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Re: Best Practices for Outsourcing (ACTION-47, ISSUE-49)

From: Jonathan Mayer <jmayer@stanford.edu>
Date: Fri, 16 Mar 2012 10:30:21 -0700
Cc: Tracking Protection Working Group WG <public-tracking@w3.org>
Message-Id: <6616CBA5-D4B7-46CB-AA7C-3C094CE4BDC3@stanford.edu>
To: Vinay Goel <vigoel@adobe.com>
Vinay,

At the Santa Clara meeting we debated whether to mandate specific technical requirements for the outsourcing exception.  The compromise consensus was to call for "reasonable" measures and give implementers guidance in a non-normative section.

Jonathan

On Mar 16, 2012, at 6:14 AM, Vinay Goel wrote:

> Hi Jonathan,
> 
> This is a normative statement (and not a non-normative statement as you've
> labeled it) and is inappropriate for inclusion in the spec.  It belongs
> within a Best Practices document separate from the Compliance/Preferences
> Specs that is best published by someone other than the WG.
> 
> 
> -Vinay
> 
> ___________________________________________________________________________
> ________
> Vinay Goel | Privacy Product Manager | Adobe Systems | Office: 917.934.0867
> 
> 
> On 3/14/12 8:08 PM, "Jonathan Mayer" <jmayer@stanford.edu> wrote:
> 
>> Here's some non-normative text on best practices for outsourcing.
>> 
>> --------------------------------------------------
>> 
>> I. Technical Precautions
>> 
>> A. Siloing in the Browser
>> 
>> Outsourcing services should use browser access control features so that
>> stored data specific to one first party is never accessed or collected
>> when the user visits another first party.
>> 
>> i. Same-Origin Policy
>> 
>> The same-origin policy silos stored data by domain name.  An outsourcing
>> service can use a different domain name for each first party.
>> 
>> Example: Example Analytics provides an outsourced analytics service to
>> Example News and Example Sports, two unrelated websites.  Example
>> Analytics stores its cookies for Example News at
>> examplenews.exampleanalytics.com, and it stores its cookies for Example
>> Sports at examplesports.exampleanalytics.com.
>> 
>> An outsourcing service could also use the first party's domain.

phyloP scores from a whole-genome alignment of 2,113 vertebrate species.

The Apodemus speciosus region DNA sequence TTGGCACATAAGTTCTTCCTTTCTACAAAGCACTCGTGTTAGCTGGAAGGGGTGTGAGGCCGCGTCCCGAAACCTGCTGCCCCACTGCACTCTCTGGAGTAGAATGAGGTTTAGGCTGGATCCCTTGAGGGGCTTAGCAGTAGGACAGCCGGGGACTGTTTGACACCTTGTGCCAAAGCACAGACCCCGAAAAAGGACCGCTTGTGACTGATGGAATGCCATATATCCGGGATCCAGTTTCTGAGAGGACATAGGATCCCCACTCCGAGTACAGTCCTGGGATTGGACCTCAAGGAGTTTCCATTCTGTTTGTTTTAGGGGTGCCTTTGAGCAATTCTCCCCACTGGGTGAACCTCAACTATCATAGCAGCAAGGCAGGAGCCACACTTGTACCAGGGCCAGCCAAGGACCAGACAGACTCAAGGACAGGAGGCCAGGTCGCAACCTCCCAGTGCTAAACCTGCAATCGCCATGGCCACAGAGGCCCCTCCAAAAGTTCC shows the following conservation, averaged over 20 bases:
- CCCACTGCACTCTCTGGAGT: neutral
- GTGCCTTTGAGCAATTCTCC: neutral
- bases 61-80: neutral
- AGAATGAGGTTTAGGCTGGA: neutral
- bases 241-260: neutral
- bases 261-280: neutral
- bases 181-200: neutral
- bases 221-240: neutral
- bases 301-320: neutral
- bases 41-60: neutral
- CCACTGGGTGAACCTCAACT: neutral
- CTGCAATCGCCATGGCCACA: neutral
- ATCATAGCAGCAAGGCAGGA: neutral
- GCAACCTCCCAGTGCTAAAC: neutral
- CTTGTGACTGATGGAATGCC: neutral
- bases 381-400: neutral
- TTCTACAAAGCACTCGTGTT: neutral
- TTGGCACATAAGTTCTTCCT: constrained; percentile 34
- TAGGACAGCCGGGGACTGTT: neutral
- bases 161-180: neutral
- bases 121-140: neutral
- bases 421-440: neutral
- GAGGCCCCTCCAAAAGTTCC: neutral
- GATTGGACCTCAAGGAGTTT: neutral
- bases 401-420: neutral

>> 
>> Example: Example Analytics stores its cookies for Example News at
>> examplenews.com, and it stores its cookies for Example Sports at
>> examplesports.com.
>> 
>> ii. Cookie Path Attribute
>> 
>> The HTTP cookie path can be used to silo data to a first party.
>> 
>> Example: Example Analytics stores its cookies for Example News with
>> "Path=/examplenews", and it stores its cookies for Example Sports with
>> "Path=/examplesports".
>> 
>> iii. Storage Key
>> 
>> For key/value storage APIs, such as Web Storage and Indexed Database, an
>> outsourcing service can use a different key or key prefix for each first
>> party.
>> 
>> Example: Example Analytics stores data for Example News at
>> window.localStorage["examplenews"] and data for Example Sports at
>> window.localStorage["examplesports"].
>> 
>> B. Siloing in the Backend
>> 
>> i. Encryption Keys
>> 
>> An outsourcing service should encrypt each first party's data with a
>> different set of keys.
>> 
>> ii. Access Controls
>> 
>> An outsourcing service should deploy access controls so that only
>> authorized personnel are able to access siloed data, and only for
>> authorized purposes.
>> 
>> iii. Access Monitoring
>> 
>> An outsourcing service should deploy access monitoring mechanisms to
>> detect improper use of siloed data.
>> 
>> C. Retention in the Backend
>> 
>> An outsourcing service should retain information only so long as
>> necessary to provide necessary functionality to a first party.  If a
>> service creates periodic reports, for example, it should delete the data
>> used for a report once it is generated.  An outsourcing service should be
>> particularly sensitive to retaining protocol logs, since they may allow
>> correlating user activity across multiple first parties.
>> 
>> II. Business Precautions
>> 
>> i. Policy
>> 
>> An outsourcing service should establish a clear internal policy that
>> gives guidance on how to collect, retain, and use outsourced data in
>> compliance with this standard.
>> 
>> ii. Training
>> 
>> Personnel that interact with outsourced data should be familiarized with
>> internal policy on compliance with this standard.
>> 
>> iii. Supervision and Reporting
>> 
>> An outsourcing service should establish a supervision and reporting
>> structure for detecting improper access.
>> 
>> iv. Auditing
>> 
>> External auditors should periodically examine an outsourcing service to
>> assess whether it is in compliance with this standard and has adopted
>> best practices.  Auditor reports should be made available to the public.
>> 
>> 
> 
> 
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Received on Friday, 16 March 2012 17:30:52 UTC

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